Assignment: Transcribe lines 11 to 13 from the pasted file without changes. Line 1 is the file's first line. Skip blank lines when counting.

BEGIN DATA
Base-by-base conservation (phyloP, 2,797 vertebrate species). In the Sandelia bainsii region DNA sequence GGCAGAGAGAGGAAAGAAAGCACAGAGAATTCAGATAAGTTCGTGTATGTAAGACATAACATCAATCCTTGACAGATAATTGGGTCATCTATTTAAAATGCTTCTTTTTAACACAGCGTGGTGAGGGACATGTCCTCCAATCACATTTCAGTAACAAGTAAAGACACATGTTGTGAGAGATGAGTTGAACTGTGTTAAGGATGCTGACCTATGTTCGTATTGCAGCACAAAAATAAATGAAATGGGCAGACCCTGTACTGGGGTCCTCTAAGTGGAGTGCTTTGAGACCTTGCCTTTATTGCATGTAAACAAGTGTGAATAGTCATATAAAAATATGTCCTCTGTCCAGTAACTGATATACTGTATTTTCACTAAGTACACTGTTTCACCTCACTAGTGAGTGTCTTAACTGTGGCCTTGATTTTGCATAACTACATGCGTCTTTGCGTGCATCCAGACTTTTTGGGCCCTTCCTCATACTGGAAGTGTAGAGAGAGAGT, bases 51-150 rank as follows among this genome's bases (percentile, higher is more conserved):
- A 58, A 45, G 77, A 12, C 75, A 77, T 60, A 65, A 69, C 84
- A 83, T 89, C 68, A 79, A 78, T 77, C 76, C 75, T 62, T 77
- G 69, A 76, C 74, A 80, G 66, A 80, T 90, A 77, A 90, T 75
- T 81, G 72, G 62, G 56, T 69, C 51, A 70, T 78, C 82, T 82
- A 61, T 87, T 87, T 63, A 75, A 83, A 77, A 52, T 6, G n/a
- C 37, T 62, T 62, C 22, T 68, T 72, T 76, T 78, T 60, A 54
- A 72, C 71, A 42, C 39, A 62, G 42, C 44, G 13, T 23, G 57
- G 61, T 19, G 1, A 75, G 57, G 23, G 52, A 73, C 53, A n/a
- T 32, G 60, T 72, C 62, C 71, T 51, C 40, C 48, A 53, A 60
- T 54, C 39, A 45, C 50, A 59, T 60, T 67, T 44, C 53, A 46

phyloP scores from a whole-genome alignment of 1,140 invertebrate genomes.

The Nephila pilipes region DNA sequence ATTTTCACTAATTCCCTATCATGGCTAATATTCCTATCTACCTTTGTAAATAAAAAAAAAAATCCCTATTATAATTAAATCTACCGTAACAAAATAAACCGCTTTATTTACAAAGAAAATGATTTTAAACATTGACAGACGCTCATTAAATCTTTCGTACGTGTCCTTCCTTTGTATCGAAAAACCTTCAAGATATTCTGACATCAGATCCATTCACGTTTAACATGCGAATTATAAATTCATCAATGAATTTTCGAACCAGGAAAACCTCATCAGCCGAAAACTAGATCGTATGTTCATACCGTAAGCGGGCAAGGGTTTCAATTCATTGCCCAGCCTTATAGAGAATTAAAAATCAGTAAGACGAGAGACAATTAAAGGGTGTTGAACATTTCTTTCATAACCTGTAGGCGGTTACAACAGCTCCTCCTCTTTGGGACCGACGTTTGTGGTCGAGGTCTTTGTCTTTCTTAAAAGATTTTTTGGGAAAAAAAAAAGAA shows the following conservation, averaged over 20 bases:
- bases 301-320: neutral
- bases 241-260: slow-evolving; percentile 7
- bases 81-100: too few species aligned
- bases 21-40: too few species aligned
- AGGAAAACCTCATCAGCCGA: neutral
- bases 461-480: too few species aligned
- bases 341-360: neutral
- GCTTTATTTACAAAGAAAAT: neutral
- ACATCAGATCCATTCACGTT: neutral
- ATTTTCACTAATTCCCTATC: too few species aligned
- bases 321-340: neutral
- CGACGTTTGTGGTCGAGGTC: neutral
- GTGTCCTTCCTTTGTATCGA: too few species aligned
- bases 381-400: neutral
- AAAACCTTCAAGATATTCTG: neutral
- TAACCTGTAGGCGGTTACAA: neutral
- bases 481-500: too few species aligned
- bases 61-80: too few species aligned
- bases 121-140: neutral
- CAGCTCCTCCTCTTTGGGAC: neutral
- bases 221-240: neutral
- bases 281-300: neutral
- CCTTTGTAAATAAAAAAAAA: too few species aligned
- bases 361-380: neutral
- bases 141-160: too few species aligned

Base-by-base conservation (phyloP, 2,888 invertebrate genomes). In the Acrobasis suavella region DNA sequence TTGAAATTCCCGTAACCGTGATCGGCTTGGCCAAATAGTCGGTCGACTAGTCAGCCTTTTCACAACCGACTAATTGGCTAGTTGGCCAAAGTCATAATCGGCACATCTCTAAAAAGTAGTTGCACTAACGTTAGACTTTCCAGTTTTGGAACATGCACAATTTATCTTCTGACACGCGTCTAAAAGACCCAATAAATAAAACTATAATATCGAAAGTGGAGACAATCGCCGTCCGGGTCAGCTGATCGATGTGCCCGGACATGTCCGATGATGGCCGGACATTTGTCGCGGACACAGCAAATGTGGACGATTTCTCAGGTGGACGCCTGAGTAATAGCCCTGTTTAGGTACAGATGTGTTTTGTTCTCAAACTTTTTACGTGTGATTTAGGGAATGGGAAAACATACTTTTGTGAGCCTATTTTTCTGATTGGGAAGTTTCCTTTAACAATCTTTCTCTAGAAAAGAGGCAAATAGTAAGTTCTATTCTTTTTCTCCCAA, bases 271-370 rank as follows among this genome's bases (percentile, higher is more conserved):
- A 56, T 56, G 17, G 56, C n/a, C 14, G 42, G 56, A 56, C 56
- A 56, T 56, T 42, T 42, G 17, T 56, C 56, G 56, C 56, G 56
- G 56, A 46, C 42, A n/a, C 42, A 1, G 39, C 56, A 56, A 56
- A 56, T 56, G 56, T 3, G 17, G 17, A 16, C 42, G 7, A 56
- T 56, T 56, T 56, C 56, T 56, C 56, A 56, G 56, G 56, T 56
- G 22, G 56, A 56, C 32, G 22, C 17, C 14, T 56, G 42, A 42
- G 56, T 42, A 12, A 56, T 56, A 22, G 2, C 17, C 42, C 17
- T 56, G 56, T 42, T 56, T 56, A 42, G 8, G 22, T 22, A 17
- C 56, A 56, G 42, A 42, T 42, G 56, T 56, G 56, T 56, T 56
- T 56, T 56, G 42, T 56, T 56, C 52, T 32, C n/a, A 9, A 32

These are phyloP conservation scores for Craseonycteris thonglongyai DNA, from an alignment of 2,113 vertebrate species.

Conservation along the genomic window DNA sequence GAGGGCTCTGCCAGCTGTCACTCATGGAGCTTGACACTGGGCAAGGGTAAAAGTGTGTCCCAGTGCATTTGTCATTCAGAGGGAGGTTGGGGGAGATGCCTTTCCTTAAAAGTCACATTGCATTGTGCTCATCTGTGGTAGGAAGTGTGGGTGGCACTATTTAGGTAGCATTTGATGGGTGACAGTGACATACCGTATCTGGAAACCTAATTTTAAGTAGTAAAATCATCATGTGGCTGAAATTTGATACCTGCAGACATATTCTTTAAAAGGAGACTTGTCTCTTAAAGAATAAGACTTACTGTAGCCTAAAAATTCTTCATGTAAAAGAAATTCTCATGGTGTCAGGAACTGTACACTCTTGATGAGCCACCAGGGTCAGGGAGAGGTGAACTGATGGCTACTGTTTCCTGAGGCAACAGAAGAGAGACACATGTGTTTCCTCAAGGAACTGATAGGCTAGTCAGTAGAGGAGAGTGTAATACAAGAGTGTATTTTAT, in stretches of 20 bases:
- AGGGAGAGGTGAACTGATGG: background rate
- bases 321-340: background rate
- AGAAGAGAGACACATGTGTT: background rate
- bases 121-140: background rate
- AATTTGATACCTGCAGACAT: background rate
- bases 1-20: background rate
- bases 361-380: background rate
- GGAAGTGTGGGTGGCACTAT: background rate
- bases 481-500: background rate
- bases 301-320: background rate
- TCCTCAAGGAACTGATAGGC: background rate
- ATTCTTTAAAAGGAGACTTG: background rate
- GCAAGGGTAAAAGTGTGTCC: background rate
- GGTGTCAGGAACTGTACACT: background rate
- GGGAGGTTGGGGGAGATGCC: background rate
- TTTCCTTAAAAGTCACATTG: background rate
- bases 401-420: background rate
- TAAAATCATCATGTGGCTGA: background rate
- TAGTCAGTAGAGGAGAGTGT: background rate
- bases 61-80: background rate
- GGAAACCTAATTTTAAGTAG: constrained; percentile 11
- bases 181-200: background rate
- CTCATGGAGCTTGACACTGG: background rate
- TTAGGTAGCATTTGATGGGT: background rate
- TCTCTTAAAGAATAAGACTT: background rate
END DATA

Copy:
- T 54, C 39, A 45, C 50, A 59, T 60, T 67, T 44, C 53, A 46

phyloP scores from a whole-genome alignment of 1,140 invertebrate genomes.

The Nephila pilipes region DNA sequence ATTTTCACTAATTCCCTATCATGGCTAATATTCCTATCTACCTTTGTAAATAAAAAAAAAAATCCCTATTATAATTAAATCTACCGTAACAAAATAAACCGCTTTATTTACAAAGAAAATGATTTTAAACATTGACAGACGCTCATTAAATCTTTCGTACGTGTCCTTCCTTTGTATCGAAAAACCTTCAAGATATTCTGACATCAGATCCATTCACGTTTAACATGCGAATTATAAATTCATCAATGAATTTTCGAACCAGGAAAACCTCATCAGCCGAAAACTAGATCGTATGTTCATACCGTAAGCGGGCAAGGGTTTCAATTCATTGCCCAGCCTTATAGAGAATTAAAAATCAGTAAGACGAGAGACAATTAAAGGGTGTTGAACATTTCTTTCATAACCTGTAGGCGGTTACAACAGCTCCTCCTCTTTGGGACCGACGTTTGTGGTCGAGGTCTTTGTCTTTCTTAAAAGATTTTTTGGGAAAAAAAAAAGAA shows the following conservation, averaged over 20 bases: